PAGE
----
With tuition on the rise and student debt now totaling more than $1.2 trillion, it’s no wonder students are increasingly questioning the value of college. Presidents of small schools are claiming a liberal arts degree is vital, and the federal government is trying to figure out how to determine which schools are worthy of its funding. There’s been greater focus on measuring what alumni earn after graduation, and now, Gallup’s getting into the act, saying the value is about more than money.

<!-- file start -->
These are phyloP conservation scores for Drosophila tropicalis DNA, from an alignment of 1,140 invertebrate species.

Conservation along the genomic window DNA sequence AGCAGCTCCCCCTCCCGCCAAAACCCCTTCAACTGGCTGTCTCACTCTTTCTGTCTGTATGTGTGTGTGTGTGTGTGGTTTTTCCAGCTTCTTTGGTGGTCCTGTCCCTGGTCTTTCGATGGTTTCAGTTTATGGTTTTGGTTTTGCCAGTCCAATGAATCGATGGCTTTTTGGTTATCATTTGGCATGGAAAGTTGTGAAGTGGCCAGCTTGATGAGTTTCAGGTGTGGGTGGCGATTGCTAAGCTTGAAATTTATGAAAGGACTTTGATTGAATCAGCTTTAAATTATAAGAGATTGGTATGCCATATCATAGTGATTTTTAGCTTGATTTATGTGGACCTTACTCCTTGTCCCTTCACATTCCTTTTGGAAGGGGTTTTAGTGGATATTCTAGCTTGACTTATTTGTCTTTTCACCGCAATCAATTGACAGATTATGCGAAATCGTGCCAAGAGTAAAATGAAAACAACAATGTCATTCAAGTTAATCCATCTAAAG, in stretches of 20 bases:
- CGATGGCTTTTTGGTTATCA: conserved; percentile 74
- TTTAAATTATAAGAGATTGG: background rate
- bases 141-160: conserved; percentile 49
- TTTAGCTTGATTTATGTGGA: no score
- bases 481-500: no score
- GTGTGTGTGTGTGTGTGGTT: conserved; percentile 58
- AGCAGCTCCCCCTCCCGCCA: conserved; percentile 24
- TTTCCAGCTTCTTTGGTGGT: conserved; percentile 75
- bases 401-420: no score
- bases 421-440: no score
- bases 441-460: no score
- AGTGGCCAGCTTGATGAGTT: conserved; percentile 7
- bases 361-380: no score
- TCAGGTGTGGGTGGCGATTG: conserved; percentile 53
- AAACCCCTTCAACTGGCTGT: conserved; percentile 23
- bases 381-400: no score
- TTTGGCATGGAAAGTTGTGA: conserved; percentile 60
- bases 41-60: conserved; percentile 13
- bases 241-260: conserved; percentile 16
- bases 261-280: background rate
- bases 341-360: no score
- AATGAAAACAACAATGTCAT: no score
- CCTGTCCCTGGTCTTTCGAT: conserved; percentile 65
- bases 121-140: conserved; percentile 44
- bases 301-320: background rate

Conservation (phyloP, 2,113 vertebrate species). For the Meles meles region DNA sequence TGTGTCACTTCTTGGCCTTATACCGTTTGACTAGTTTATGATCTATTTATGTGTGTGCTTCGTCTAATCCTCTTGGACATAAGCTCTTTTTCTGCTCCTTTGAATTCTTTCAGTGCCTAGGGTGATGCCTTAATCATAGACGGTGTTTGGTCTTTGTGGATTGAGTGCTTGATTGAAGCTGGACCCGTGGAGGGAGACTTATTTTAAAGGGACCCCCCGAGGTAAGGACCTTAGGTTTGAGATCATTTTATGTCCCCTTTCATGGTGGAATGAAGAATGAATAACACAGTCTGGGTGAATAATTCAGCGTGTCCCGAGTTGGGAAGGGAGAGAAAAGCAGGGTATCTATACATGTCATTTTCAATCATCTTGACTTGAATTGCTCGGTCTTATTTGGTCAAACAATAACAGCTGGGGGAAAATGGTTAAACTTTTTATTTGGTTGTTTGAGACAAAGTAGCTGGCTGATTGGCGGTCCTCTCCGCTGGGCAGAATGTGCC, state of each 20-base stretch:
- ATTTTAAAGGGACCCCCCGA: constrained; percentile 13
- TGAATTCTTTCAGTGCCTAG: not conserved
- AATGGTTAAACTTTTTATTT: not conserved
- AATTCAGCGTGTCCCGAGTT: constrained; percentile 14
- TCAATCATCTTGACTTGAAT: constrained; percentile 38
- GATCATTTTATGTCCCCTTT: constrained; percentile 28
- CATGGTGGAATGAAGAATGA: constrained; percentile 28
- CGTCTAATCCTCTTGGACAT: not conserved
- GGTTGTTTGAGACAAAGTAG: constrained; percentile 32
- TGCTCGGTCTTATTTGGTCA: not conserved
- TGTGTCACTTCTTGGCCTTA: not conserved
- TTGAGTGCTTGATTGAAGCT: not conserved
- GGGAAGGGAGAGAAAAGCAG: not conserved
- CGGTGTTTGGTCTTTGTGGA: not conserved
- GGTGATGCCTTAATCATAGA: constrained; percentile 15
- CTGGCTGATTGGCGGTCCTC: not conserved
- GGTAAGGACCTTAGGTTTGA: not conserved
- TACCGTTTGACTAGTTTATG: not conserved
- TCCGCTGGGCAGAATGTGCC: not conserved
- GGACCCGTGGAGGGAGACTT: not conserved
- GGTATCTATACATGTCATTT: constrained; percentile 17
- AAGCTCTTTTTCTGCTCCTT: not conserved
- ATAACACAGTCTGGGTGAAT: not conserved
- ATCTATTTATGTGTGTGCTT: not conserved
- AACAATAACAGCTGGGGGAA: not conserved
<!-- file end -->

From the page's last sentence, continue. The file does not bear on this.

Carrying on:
Gallup is assembling “the largest representative sample of college graduates that’s ever been collected,” according to Brandon Busteed, executive director of Gallup Education. It will ask 30,000 grads questions from its existing surveys about well-being and workplace engagement to see how a college education effects happiness. “If a college and university degree doesn’t at least increase the probably of you having a great job and a better life, then what good is it doing?,” Busteed asks.